What Yahweh has done for Hannah simply reflects the tendency of his ways. When John Calvin had suffered the death of his wife Idelette, he wrote his friend William Farel: “May the Lord Jesus … support me … under this heavy affliction, which would certainly have overcome me, had not He, who raises up the prostrate, strengthens the weak, and refreshes the weary, stretched forth His hand from heaven to me.” Calvin was saying he would surely have been crushed but he knew a Lord who raises up the prostrate, strengthens the weak, and refreshes the weary—and that Lord had again acted in character in Calvin’s grief. That is what Hannah is saying here. I was ready to fall and Yahweh gave me strength; I was barren and he made me fruitful; I was poor and he made me rich. But that is not really surprising, for that is just the way Yahweh is (vv. 4–8)!

Dale Ralph Davis, 1 Samuel: Looking on the Heart, Focus on the Bible Commentary, 23 (Scotland: Christian Focus

Publications, 2000).

And finally, the Lutheran study Bible brings this to the fore:
Hannah exults that God has fulfilled His Word. Her prayer stands as a warning to us when we are tempted to trust in our own strength, beauty, wealth, or intelligence. Her prayer also gives us encouragement to look to God for every good thing that we need in life, confident that He will fulfill our deepest desires in eternity through His Anointed One, Jesus Christ.

A World Stuck on Feelings

Slowly but surely for so many times now, I’m realizing the truth of something  warned by the books I read: We have become a culture that puts priority on feelings. Truth is secondary. People are secondary. Virtues are secondary. What is all-important is feelings. Feelings generate money.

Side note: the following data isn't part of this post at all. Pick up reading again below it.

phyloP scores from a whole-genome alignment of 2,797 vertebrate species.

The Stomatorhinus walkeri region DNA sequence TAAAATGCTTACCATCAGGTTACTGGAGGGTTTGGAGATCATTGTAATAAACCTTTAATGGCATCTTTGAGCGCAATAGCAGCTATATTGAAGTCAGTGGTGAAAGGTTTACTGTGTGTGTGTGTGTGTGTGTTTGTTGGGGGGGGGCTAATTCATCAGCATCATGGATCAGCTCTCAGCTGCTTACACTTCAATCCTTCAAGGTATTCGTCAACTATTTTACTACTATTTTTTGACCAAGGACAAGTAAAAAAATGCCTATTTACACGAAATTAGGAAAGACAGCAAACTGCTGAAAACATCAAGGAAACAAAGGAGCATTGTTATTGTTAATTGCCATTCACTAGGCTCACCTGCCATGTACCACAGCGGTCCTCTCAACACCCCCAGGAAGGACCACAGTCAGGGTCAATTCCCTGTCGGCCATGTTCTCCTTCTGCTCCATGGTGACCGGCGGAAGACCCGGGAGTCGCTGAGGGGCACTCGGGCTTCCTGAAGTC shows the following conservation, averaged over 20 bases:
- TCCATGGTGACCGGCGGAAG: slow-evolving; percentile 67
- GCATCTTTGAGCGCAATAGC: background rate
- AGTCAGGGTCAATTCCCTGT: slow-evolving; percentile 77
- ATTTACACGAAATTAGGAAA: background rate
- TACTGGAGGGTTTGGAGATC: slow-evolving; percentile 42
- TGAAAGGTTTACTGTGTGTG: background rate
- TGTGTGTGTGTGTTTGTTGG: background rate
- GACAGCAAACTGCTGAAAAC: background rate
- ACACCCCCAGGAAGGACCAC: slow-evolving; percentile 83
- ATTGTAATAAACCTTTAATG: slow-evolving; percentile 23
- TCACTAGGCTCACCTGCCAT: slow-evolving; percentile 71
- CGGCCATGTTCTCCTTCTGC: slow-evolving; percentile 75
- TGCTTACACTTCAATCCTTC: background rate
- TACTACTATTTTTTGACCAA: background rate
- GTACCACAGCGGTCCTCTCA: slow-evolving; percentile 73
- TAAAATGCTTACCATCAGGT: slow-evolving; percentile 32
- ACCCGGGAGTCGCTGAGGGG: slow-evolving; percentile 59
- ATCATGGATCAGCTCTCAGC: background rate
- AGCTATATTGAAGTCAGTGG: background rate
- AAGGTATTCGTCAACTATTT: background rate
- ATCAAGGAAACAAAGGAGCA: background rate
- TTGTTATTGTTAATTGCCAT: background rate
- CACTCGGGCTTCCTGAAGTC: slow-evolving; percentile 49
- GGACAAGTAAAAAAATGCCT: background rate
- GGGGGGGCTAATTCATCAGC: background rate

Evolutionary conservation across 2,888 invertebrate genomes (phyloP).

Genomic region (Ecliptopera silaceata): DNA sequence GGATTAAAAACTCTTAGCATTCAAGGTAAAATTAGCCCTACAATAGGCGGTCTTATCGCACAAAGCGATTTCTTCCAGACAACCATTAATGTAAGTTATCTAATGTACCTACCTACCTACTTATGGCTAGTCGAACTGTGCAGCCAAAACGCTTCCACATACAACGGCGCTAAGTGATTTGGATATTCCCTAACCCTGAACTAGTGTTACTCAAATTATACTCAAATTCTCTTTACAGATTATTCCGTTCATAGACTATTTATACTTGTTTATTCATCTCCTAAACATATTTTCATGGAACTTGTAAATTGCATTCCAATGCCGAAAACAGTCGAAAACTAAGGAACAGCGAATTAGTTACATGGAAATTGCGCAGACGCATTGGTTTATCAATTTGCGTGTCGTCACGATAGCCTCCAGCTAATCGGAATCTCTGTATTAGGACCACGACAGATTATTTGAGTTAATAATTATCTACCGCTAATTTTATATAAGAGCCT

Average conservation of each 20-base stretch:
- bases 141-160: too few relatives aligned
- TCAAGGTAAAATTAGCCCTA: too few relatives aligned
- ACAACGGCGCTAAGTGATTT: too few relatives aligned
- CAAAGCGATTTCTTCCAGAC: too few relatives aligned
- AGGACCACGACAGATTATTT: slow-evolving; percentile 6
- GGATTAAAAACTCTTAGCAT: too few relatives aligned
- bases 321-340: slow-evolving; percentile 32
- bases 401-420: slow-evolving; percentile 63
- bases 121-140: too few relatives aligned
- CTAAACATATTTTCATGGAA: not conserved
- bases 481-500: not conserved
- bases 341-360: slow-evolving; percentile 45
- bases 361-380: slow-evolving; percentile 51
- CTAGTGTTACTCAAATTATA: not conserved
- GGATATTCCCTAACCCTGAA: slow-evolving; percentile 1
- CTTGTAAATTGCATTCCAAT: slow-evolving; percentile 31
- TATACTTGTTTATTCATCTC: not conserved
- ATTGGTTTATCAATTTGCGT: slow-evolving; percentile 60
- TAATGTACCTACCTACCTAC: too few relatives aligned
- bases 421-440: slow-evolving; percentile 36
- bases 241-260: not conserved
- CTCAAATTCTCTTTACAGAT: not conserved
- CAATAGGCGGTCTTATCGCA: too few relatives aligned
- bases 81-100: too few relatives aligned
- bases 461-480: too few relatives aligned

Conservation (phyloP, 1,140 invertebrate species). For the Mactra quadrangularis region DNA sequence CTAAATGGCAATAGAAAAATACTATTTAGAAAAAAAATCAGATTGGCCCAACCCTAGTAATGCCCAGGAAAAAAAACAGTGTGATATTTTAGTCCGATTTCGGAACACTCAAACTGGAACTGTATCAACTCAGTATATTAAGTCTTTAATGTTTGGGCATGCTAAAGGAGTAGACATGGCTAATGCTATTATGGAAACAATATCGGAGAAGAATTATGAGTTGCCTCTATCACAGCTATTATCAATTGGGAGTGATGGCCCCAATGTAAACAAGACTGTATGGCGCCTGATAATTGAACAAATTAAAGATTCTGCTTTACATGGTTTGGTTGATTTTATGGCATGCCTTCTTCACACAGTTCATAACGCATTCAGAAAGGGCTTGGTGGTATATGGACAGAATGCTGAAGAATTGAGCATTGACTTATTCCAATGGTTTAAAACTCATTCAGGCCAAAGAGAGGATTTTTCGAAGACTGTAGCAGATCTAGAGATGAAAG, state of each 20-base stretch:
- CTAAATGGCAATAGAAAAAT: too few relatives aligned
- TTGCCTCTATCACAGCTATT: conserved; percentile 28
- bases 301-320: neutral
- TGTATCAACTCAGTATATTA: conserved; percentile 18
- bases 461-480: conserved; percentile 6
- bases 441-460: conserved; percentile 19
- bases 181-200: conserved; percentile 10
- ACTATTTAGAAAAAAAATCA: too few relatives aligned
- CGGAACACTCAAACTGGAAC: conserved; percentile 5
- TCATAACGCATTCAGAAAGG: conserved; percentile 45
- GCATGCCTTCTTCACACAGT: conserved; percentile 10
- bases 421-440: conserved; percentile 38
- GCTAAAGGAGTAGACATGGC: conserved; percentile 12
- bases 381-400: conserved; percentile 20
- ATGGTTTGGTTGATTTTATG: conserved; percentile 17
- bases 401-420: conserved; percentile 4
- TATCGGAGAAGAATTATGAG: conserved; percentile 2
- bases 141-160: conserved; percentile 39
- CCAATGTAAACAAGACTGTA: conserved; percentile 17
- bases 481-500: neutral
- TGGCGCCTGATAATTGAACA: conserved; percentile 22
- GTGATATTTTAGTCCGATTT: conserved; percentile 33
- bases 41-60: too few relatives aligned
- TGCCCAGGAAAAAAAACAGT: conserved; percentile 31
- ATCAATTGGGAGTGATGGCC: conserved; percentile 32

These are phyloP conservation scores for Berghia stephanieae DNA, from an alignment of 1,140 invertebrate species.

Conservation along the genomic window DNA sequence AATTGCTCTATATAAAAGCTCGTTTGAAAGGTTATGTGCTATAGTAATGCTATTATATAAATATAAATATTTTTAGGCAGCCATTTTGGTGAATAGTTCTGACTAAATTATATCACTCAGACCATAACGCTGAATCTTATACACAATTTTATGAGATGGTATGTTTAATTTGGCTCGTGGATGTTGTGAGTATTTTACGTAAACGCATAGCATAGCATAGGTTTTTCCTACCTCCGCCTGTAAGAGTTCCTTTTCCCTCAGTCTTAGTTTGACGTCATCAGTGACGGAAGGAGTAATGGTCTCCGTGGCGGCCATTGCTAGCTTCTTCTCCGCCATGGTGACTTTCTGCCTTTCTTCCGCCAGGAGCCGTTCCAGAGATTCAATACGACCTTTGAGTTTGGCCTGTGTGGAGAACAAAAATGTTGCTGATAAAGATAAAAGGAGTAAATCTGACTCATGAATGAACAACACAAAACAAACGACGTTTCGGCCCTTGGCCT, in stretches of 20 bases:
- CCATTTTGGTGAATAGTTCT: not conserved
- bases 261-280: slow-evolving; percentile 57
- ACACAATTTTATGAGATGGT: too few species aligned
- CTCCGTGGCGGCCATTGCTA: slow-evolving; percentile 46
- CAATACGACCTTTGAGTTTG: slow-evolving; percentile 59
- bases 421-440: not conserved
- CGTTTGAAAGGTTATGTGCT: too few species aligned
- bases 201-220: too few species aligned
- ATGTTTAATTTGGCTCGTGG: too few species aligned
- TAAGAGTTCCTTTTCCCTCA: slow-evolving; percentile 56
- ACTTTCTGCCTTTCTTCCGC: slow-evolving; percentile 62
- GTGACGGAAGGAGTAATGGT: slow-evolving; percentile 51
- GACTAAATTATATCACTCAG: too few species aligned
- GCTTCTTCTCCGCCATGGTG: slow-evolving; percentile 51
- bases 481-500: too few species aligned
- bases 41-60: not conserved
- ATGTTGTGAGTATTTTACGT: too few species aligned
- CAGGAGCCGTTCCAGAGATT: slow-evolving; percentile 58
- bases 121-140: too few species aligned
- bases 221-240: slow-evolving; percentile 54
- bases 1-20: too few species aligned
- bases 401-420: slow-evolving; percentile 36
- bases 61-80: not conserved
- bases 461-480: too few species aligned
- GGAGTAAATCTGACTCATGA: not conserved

I remember a marketing guru, who asked, “Do you want to sell a product? Then, be ready to create demand.” It’s not necessary if the demand is real. At least it must be perceived. Whether true or not is secondary. “And then what really would sell it is the feeling of exclusivity, of the superiority of owning it….THAT would sell the product.”

This may be an effect of entertainment. Yesterday, I saw a program in TV detailing the life of a matinee idol who was riding a Jaguar attending to his restaurant businesses. He came from a poor family. It’s a blessing to see a rags-to-riches story. But I wonder how many rags can accomplish a story like his? And then when you think deeper, his business success was fueled by his role as an actor. Entertainment! The money maker of today. What buys a Jaguar? Businesses that pay commercial spots on soap operas, sports, films, and TV programs that stimulate our feelings.

I remember reading a book by Neil Postman long time ago titled, Amusing Ourselves to Death: Public Discourse in the Age of Show Business

It might have been decades since I read that, but I remember him saying in effect: TV has made an entire world dumber.